When most people think of “Instagram influencers,” they think of beauty bloggers, makeup gurus, and lifestyle queens who force their boyfriends to snap photos of them in outrageous outfits, standing in front of “interesting walls.” But according to a new study, radical Islamic terrorist organization ISIS has been moving from other social media networks onto the photo-driven Facebook subsidiary.
The Telegraph reports that ISIS or ISIL are “circumventing the platform’s security checks to post images and text celebrating the killings of ‘kafir,'” or “unbelievers,” bypassing Instagram’s airtight artificial intelligence system to share photos, mostly of beheadings and torture, and to threaten attacks.
Facebook, Instagram’s parent company, has recently begun taking extreme measures to empty the popular social network of “disturbing” and “questionable” content, even going so far as to boot a handful of political and social commentators that Facebook considers “controversial.” ISIS is subject to a lifetime ban from Facebook, and content relating to ISIS is removed as soon as it’s found.
As part of Facebook’s effort to make the social network a more welcoming place, they’ve also introduced AI controls on Instagram that scan uploaded photos and videos for undesirable content.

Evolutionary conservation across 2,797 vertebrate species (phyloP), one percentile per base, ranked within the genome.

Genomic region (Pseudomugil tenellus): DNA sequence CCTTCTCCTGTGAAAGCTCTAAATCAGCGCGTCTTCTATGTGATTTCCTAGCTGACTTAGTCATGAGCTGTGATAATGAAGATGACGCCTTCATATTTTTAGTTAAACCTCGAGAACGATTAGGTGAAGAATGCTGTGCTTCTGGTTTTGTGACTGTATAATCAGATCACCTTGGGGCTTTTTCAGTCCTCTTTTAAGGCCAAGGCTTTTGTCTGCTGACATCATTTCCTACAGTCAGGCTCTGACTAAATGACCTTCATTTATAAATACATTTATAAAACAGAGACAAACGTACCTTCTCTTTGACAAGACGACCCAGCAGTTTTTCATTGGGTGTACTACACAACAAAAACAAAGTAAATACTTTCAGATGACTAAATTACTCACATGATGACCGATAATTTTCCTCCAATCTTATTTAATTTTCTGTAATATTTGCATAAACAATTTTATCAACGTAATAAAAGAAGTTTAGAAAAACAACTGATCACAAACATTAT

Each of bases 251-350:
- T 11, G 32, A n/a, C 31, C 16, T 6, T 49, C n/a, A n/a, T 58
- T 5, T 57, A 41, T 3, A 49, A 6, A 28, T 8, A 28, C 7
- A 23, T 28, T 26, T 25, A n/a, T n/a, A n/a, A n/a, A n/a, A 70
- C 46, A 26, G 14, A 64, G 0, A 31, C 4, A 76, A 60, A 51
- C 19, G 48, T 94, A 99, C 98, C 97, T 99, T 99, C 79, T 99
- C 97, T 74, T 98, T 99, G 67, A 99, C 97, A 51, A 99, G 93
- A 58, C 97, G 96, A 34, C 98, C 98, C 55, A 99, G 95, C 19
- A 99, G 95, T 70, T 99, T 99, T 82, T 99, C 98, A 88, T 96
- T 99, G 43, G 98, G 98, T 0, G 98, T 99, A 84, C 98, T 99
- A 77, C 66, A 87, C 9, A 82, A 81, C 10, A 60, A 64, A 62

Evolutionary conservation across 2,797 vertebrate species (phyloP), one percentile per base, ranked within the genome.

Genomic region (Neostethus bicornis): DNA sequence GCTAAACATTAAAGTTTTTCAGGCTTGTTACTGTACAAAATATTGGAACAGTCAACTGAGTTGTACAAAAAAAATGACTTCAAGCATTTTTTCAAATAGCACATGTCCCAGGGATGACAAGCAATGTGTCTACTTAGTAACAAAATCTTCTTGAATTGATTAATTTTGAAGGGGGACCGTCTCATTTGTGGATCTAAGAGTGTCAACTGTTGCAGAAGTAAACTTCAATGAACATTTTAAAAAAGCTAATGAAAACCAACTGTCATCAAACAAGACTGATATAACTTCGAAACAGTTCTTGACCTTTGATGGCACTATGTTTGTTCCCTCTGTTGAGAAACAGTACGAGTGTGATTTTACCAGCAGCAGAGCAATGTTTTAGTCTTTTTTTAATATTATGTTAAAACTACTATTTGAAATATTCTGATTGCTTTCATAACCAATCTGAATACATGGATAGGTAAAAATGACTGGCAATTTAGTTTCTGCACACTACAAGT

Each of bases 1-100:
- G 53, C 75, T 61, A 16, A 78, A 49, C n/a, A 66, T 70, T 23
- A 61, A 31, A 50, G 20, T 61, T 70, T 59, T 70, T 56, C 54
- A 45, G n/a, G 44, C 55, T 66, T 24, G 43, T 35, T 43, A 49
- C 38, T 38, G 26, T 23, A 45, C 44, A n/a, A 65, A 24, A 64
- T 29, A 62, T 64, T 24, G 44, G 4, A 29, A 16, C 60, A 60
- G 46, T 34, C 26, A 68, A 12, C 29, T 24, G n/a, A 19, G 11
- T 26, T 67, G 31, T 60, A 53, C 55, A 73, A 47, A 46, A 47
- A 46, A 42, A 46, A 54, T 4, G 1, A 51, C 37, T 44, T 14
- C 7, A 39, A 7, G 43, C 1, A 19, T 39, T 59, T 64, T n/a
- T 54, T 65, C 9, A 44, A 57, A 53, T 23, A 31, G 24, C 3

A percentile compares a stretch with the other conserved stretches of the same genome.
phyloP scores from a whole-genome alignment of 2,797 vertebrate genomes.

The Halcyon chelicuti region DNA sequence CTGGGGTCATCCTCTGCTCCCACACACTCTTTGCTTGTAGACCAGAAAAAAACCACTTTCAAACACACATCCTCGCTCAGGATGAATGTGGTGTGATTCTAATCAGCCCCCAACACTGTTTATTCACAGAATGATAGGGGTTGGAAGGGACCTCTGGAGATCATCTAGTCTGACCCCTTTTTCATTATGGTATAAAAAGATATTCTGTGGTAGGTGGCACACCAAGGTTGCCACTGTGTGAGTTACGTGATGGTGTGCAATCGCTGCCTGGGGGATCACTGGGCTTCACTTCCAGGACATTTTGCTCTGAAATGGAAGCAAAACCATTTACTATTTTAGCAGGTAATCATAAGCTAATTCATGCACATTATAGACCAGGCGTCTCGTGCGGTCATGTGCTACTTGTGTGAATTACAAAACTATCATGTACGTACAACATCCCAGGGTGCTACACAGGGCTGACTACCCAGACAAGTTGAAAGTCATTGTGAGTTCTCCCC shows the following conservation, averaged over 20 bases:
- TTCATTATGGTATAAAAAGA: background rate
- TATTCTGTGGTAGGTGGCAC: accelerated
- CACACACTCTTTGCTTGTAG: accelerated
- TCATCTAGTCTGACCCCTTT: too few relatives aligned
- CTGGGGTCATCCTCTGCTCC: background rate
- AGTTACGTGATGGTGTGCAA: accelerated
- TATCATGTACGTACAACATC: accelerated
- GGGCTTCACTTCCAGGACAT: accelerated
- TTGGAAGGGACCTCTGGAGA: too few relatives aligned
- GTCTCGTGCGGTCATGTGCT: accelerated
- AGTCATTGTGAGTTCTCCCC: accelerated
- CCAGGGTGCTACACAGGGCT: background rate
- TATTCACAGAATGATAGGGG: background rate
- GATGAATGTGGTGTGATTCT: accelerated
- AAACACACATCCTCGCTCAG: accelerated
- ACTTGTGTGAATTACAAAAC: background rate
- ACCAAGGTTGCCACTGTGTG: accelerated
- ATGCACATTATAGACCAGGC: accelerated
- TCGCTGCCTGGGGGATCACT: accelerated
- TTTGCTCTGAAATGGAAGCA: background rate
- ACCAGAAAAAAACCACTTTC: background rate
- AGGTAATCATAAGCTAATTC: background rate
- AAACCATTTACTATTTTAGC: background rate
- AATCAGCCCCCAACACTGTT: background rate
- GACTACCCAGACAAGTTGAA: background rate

Those protections are supposed to prevent ISIS affiliates from being able to post photos of graphic violence and content that threatens mass terror attacks, but the Telegraph found “everything from images of the ISIS logo, dead soldiers and beheadings to photos of Abu Bakr al-Baghdadi himself,” according to Fox News.
“The investigation exposes serious flaws in the ability of the social media giants to police their sites and prevent extremists exploiting them to promote their causes,” Telegraph reporter Charles Hymas says in the article revealing the paper’s findings.
“The investigation uncovered dozens of accounts daily on Instagram carrying images of terror attacks in Syria, threats to expand the jihad to the rest of the world, a beheading video, Isis fighters combat training, al Baghdadi speeches, posters extolling jihad and very young children in combat gear,” Hymas continued.
Instagram told Fox News in a statement that they police terrorist content aggressively and seemed surprised to learn that so much had slipped through the AI filter.
“We work aggressively to remove content or an account as soon as we become aware of it. We prioritize reports related to terrorism, and we have dedicated teams that work to stop the spread of terrorist content,” the platform said in a statement to Fox.
By the time the report went to print, the terrorist accounts the Telegraph found had all been deleted.
ISIS’s migration to Instagram and other, less well-policed social media networks is natural, considering that companies like Facebook and Twitter work hard to police their platforms of terrorist content, but it also reflects a change in how ISIS appeals to those sympathetic to its cause. As fewer young people sign up for Facebook and Twitter in favor of platforms like Instagram and Snapchat, terror recruiters will shift their focus as well.
They’re also moving to platforms less concerned with policing the content of users’ posts. Instead of WhatsApp and Facebook messenger, ISIS typically uses Telegram, a communications network that promises deep encryption for messages and “self-destructing” messages that don’t remain on the app’s messaging platform.